document) on December 7, 2000. Defendant was incarcerated. The defendant
was present in court with Public Defender Kevin Steiger, admitted to being in
violation of probation. and was found in violation. Probation was revoked. The'
defendant was sentenced to 330 days in jail with 284 days credit for time
served. All costs were reduced to judgment.
Boone, Michael: Charged with lewd or lascivious battery on April 23, 2003.
Defendant was incarcerated. The defendant was present in court with Public
Defender Kevin Steiger. The case was entered on the Violation of Probation
Plea Docket for October 11, 2004.
Colon, Edward Anthony: Charged with uttering a forged instrument and pos-
session of a controlled substance on July 18, 2002. Bond was $3,000.00. The
defendant was present in court with. Public Defender Kevin Steiger and en-
tered a plea of denial. The case was ,entered onwthe Violatiornof Probation Plea
Docket for November 8. 2004 i'. .... : ,rar ; "',". '
Flowers, Richard Stacy: Charged with trafficking in a controlled substance
on August 21, 2003. Defendant was incarcerated. The defendant was present
in court with Public Defender Kevin Steiger. The case was entered on the
Violation of Probation Plea Docket for November 8, 2004.
Goggins, William B: Charged with aggravated battery with a deadly weapon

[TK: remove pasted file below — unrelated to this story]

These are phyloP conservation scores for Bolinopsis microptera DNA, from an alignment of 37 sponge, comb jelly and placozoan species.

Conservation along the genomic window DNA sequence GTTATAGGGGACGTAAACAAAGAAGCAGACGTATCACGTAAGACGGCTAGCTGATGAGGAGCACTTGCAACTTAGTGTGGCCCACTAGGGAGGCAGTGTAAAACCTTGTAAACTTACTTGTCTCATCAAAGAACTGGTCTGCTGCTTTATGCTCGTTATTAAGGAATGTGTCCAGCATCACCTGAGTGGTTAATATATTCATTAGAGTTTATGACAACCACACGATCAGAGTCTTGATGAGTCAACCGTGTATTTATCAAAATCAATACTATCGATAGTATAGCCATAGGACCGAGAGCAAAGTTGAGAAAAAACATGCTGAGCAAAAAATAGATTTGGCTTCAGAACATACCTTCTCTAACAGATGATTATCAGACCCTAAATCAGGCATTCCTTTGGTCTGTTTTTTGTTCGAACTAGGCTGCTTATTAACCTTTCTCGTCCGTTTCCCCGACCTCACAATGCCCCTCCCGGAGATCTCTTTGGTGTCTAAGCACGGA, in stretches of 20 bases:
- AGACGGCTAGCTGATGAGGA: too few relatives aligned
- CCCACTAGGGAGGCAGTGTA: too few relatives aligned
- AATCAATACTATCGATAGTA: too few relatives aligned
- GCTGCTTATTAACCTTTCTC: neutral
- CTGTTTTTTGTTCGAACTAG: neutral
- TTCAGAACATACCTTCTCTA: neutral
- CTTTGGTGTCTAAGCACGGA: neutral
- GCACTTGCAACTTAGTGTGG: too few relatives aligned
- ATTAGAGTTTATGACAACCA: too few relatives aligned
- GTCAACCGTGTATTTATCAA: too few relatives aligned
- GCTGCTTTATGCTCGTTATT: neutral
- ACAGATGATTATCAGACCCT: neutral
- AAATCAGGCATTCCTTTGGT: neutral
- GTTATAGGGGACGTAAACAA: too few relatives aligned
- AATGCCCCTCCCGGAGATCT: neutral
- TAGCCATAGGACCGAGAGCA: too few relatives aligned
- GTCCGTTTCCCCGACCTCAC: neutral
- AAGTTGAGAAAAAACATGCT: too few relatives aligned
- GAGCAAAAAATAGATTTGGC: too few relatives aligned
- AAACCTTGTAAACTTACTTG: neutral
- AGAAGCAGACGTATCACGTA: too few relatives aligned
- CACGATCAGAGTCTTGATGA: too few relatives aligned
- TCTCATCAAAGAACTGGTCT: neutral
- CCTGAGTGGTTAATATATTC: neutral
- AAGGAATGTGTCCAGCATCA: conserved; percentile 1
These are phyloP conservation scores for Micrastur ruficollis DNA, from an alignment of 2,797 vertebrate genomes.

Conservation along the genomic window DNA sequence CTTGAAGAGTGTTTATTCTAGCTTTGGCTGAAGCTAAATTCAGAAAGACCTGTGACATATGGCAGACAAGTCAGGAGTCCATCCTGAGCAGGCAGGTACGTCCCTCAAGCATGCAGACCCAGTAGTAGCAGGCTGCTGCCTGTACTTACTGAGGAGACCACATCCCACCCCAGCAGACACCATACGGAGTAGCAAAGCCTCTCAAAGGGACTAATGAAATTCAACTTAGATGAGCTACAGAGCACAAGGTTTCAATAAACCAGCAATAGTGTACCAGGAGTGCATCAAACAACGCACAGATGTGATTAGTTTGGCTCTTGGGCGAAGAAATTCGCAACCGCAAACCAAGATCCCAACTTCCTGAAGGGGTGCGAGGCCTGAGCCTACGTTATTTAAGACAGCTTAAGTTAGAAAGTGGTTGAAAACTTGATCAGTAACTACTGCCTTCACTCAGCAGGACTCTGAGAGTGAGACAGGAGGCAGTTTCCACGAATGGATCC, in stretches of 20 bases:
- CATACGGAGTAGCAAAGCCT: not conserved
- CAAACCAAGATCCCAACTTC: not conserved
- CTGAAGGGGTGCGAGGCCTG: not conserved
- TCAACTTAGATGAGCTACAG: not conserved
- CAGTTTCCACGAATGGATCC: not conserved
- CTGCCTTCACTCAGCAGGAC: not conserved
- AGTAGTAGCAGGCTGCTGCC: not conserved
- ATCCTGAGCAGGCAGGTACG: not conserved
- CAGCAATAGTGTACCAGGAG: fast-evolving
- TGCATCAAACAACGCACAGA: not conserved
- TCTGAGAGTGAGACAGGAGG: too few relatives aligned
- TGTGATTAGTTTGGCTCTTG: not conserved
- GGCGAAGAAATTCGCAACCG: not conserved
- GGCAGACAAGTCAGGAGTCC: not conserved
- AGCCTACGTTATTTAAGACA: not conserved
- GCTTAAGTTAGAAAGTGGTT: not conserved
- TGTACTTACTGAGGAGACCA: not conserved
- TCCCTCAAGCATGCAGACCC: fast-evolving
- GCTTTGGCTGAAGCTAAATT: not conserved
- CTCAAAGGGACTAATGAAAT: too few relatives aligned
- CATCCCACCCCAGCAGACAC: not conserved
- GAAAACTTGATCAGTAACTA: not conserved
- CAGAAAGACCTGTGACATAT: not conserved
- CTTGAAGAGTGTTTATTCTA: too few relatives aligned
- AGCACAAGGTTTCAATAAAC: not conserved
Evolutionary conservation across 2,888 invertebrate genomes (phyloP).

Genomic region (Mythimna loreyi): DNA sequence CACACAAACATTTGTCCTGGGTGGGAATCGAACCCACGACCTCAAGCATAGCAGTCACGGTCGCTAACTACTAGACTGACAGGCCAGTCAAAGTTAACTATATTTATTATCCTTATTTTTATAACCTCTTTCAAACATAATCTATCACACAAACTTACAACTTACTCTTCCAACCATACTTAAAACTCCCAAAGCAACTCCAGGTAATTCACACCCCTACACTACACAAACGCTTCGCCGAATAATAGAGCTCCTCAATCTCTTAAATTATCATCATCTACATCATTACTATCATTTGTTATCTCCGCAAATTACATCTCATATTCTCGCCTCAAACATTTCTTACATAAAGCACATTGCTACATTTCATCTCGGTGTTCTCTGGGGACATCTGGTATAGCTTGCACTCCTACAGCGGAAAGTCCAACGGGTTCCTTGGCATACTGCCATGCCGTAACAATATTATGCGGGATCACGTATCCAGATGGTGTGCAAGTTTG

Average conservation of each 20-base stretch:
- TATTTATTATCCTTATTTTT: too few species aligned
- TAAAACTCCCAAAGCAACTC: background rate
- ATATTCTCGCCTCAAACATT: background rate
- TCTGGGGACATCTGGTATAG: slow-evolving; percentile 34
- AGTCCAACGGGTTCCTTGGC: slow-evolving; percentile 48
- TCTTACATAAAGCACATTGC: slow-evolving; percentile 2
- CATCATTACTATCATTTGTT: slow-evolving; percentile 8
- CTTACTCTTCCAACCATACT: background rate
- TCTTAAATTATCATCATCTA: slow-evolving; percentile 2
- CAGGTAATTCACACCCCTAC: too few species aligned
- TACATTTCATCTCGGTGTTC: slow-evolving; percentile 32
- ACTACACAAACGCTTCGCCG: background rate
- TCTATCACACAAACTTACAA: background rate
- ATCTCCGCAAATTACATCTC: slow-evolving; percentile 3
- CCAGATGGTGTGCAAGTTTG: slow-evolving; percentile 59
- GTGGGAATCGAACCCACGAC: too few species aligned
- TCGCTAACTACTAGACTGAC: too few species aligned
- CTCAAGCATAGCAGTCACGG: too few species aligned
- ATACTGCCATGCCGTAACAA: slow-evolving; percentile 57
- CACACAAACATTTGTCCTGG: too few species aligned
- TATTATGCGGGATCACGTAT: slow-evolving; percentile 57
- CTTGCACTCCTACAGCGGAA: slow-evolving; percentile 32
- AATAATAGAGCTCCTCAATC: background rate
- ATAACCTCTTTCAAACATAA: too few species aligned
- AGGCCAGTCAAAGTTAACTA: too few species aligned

on August 27, 2003. Defendant was incarcerated. The defendant was repre-
sented in court by Public Defender Kevin Steiger who entered a plea of denial.
Defendant was not present. The case was entered on the Violation of Proba-
tion Plea Docket for October 11, 2004.
Goodin, Charles L: Charged with 2 counts burglary of a conveyance, I count
burglary of a structure and 3 counts of grand theft on September 4, 2002.
Defendant was incarcerated. The defendant was represented in court by Pub-
lic Defender Kevin Steiger who entered' a plea of denial. Defendant was not
present. The case was entered on the Violation of Probation Plea Docket for
October 11, 2004
Gorski, Thomas A: Charged with driving while license suspended (felony) on
June 15, 2002.possession of a controlled substance on July 22, 2003; fight-
ing or baiting animals on March 5, 2004. Defendant was incarcerated. The